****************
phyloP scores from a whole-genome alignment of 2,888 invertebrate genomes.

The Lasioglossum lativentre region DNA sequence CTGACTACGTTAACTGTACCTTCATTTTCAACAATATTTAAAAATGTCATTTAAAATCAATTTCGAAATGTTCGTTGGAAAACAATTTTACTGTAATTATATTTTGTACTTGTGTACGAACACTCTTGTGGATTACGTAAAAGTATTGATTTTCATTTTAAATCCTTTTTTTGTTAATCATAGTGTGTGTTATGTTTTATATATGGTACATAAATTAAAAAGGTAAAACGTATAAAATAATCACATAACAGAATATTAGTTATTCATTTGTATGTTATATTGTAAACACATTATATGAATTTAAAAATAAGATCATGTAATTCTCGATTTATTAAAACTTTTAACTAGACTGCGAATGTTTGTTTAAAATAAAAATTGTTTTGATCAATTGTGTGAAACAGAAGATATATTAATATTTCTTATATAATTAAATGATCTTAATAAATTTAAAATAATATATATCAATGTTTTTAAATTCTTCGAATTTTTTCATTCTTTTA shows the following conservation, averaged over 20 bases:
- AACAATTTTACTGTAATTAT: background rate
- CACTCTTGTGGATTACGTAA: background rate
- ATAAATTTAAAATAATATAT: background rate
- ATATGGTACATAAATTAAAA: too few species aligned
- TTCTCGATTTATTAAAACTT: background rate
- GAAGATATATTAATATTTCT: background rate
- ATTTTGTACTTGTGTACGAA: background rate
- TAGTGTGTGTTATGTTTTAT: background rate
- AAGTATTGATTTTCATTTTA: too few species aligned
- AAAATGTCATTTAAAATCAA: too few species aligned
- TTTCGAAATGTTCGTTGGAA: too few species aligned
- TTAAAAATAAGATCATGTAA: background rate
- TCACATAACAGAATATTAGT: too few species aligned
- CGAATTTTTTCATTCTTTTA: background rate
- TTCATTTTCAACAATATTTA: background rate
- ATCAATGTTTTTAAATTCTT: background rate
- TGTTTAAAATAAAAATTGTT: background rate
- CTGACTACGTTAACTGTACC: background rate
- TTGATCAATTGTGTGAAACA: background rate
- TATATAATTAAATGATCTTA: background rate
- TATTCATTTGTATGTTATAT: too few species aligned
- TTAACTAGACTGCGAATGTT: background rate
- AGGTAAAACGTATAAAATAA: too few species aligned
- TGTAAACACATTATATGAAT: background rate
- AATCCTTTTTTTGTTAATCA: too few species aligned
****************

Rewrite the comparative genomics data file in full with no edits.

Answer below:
phyloP scores from a whole-genome alignment of 2,888 invertebrate genomes.

The Lasioglossum lativentre region DNA sequence CTGACTACGTTAACTGTACCTTCATTTTCAACAATATTTAAAAATGTCATTTAAAATCAATTTCGAAATGTTCGTTGGAAAACAATTTTACTGTAATTATATTTTGTACTTGTGTACGAACACTCTTGTGGATTACGTAAAAGTATTGATTTTCATTTTAAATCCTTTTTTTGTTAATCATAGTGTGTGTTATGTTTTATATATGGTACATAAATTAAAAAGGTAAAACGTATAAAATAATCACATAACAGAATATTAGTTATTCATTTGTATGTTATATTGTAAACACATTATATGAATTTAAAAATAAGATCATGTAATTCTCGATTTATTAAAACTTTTAACTAGACTGCGAATGTTTGTTTAAAATAAAAATTGTTTTGATCAATTGTGTGAAACAGAAGATATATTAATATTTCTTATATAATTAAATGATCTTAATAAATTTAAAATAATATATATCAATGTTTTTAAATTCTTCGAATTTTTTCATTCTTTTA shows the following conservation, averaged over 20 bases:
- AACAATTTTACTGTAATTAT: background rate
- CACTCTTGTGGATTACGTAA: background rate
- ATAAATTTAAAATAATATAT: background rate
- ATATGGTACATAAATTAAAA: too few species aligned
- TTCTCGATTTATTAAAACTT: background rate
- GAAGATATATTAATATTTCT: background rate
- ATTTTGTACTTGTGTACGAA: background rate
- TAGTGTGTGTTATGTTTTAT: background rate
- AAGTATTGATTTTCATTTTA: too few species aligned
- AAAATGTCATTTAAAATCAA: too few species aligned
- TTTCGAAATGTTCGTTGGAA: too few species aligned
- TTAAAAATAAGATCATGTAA: background rate
- TCACATAACAGAATATTAGT: too few species aligned
- CGAATTTTTTCATTCTTTTA: background rate
- TTCATTTTCAACAATATTTA: background rate
- ATCAATGTTTTTAAATTCTT: background rate
- TGTTTAAAATAAAAATTGTT: background rate
- CTGACTACGTTAACTGTACC: background rate
- TTGATCAATTGTGTGAAACA: background rate
- TATATAATTAAATGATCTTA: background rate
- TATTCATTTGTATGTTATAT: too few species aligned
- TTAACTAGACTGCGAATGTT: background rate
- AGGTAAAACGTATAAAATAA: too few species aligned
- TGTAAACACATTATATGAAT: background rate
- AATCCTTTTTTTGTTAATCA: too few species aligned